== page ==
However, in Deepak Kumar Suthar’s case (supra), no
consequential and substantive relief was granted to the writ
petitioners therein as first, they did not have a chance of selection
on merits even if award of bonus marks to successful candidates
2 (1999) 2 Rajasthan Law Reporter 692
Civil Appeal No. 3873 of 2010 & Anr. Page 2 of 15
was disregarded and secondly, the candidates so selected had
not been impleaded as parties. Accordingly, the Full Bench in
Deepak Kumar Suthar’s case (supra), in the concluding
paragraph, had given the following directions:
“44. Instead of sending the matter to the appropriate
bench, we think it proper to dispose of this petition with
a direction that no relief can be granted to the
petitioners as they could not succeed to get the place
in the merit list even by getting 10 bonus marks being
residents of urban area, for which they are certainly not
entitled. More so, the petitioners have not impleaded
any person from the select list, not even the last
selected candidate. Thus, no relief can be granted to
them in spite of the fact that the appointments made in
conformity of the impugned Circular have not been in
consonance with law. However, we clarify that any
appointment made earlier shall not be affected by this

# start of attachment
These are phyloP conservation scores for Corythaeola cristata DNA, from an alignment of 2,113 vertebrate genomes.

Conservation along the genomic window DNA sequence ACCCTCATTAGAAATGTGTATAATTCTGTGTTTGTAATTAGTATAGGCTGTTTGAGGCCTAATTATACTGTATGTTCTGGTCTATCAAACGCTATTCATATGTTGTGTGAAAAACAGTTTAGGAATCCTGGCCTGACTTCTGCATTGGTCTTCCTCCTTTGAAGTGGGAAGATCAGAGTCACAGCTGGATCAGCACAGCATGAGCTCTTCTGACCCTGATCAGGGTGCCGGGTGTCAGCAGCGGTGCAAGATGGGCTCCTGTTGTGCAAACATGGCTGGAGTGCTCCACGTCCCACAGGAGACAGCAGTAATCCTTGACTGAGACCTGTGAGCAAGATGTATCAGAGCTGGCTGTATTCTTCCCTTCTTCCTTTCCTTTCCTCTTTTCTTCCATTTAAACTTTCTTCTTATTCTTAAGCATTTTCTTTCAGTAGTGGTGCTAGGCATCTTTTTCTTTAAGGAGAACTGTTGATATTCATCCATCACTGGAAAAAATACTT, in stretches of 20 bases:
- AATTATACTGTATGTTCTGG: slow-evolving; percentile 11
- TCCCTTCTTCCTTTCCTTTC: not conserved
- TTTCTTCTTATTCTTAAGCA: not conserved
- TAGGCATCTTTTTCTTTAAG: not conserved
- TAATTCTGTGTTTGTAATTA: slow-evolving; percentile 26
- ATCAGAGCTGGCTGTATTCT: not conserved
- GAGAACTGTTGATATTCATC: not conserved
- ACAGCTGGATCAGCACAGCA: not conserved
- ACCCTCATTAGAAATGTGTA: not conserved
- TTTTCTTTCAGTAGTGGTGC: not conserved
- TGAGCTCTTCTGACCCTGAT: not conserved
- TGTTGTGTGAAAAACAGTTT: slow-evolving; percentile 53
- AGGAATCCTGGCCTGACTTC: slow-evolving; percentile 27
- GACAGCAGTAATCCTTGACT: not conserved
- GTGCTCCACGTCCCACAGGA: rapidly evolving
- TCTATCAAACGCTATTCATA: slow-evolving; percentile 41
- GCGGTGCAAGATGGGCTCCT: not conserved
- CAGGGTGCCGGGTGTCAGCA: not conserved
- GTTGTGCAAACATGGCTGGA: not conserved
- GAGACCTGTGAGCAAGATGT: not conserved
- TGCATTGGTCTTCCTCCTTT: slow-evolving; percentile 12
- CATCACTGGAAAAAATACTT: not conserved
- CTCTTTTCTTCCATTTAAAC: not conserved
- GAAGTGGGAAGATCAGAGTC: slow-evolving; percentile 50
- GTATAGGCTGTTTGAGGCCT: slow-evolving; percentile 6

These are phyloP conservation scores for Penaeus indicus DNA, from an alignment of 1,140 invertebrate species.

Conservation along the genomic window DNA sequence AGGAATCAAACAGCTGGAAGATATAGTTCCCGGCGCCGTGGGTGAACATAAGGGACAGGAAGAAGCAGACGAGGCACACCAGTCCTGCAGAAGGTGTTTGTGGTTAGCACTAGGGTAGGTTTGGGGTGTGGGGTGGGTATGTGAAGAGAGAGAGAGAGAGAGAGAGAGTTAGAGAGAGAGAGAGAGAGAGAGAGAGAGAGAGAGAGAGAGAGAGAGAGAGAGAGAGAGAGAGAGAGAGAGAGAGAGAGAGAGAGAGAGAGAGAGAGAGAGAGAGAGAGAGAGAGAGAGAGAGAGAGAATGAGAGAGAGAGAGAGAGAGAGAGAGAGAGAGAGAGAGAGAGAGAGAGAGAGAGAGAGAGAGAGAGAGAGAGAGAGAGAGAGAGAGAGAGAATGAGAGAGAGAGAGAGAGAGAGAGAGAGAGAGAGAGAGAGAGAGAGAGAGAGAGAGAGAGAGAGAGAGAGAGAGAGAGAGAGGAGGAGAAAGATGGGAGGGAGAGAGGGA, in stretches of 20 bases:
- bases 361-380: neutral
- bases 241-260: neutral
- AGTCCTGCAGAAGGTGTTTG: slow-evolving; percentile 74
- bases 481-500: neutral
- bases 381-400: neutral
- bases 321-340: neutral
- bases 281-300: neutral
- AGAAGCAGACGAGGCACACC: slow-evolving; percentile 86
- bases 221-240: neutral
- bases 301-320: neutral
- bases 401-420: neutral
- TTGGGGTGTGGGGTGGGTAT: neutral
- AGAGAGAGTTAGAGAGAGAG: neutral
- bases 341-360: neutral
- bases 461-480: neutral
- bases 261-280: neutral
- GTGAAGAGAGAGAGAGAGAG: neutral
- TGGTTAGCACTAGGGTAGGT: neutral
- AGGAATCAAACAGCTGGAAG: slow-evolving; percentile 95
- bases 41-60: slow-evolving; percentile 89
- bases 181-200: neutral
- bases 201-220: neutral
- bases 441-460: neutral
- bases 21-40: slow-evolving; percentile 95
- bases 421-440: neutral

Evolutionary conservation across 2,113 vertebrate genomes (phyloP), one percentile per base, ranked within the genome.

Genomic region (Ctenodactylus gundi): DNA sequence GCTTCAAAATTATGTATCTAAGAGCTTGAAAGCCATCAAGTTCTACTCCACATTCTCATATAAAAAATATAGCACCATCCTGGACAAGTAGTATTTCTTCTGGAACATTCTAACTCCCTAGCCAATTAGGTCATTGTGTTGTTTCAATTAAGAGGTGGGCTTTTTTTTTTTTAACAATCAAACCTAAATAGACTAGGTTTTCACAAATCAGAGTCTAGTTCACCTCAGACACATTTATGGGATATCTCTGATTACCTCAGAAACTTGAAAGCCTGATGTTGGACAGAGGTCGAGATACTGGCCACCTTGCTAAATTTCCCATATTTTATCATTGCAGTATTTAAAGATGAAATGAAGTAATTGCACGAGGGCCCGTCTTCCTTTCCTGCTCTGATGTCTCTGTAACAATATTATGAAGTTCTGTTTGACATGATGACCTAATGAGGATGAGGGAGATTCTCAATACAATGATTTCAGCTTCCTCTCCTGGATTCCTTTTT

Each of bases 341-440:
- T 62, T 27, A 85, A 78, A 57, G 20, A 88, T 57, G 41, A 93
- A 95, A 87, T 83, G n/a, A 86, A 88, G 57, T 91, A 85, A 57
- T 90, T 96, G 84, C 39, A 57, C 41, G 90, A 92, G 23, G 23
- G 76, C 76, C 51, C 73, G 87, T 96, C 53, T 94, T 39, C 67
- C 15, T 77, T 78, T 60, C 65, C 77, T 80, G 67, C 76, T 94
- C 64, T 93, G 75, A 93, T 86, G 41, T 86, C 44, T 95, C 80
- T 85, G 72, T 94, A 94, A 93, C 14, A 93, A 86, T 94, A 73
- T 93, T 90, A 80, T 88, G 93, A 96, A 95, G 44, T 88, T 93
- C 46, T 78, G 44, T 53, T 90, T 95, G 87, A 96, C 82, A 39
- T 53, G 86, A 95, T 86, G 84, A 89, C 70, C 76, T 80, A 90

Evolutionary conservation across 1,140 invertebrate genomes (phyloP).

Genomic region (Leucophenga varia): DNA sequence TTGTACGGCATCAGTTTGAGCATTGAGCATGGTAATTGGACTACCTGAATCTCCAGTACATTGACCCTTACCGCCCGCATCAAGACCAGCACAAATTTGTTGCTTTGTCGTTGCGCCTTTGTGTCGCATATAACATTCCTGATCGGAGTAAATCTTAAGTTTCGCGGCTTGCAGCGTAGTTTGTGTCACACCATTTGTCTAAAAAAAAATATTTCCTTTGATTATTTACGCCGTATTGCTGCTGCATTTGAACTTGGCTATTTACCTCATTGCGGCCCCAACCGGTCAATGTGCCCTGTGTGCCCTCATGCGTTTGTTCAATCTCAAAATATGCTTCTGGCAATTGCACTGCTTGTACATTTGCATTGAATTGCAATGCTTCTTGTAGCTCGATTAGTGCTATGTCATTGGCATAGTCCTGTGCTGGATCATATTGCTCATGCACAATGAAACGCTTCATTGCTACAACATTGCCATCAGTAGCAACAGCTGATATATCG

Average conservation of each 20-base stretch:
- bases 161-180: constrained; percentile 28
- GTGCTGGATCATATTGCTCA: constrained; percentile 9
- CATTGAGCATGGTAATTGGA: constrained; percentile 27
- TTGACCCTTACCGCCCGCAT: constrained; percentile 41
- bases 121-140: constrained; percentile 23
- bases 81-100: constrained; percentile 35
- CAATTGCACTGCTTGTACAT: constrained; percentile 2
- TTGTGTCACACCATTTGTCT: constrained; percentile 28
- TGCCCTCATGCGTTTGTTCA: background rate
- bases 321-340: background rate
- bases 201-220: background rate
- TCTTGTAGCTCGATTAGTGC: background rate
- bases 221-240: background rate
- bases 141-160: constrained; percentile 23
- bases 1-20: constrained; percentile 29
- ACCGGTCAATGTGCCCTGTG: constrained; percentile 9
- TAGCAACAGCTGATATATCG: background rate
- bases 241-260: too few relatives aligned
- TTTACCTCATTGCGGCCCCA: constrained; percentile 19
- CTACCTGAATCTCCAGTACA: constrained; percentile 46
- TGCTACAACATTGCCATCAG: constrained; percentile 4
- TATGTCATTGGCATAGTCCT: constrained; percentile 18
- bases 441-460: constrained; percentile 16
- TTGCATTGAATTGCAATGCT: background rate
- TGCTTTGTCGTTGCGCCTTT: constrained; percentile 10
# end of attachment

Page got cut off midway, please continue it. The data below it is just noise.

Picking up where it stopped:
judgment and it would have prospective application.”
4. These directions in Deepak Kumar Suthar’s case (supra) were
followed by the Full Bench in Kailash Chand Sharma’s case
(supra) and the batch of writ petitions were disposed of.
5. After the decision of the Full Bench in Kailash Chand Sharma’s
case (supra), a large number of writ petitions including one by
Naval Kishore were filed before the Rajasthan High Court. Some
of them, notwithstanding the operative directions given by the Full
Bench in Kailash Chand Sharma’s case (supra), were disposed
of with a direction to the authorities to prepare and draw up a fresh
merit list of candidates appointed on or after October 21, 1999
Civil Appeal No. 3873 of 2010 & Anr. Page 3 of 15
without the bonus marks. For convenience we would refer to
these cases as Naval Kishore’s case. Naval Kishore’s case
(supra) was decided on 30th July, 2002.
6. The decision of the Full Bench in Kailash Chand Sharma’s case
(supra) and some of the judgments directing preparation of fresh
merit list without bonus marks (but not in all cases where such
directions were issued) became subject matter of challenge in
Special Leave Petitions which were granted and decided vide the
judgment reported as Kailash Chand Sharma’s case (supra)
referred to by us in paragraph 2 above. Affirming the findings of
the Full Bench of the Rajasthan High Court, this Court concluded
that award of bonus marks to residents of districts and residents of
rural area amounts to impermissible discrimination as there was
no rational basis for such preferential treatment. Thereafter this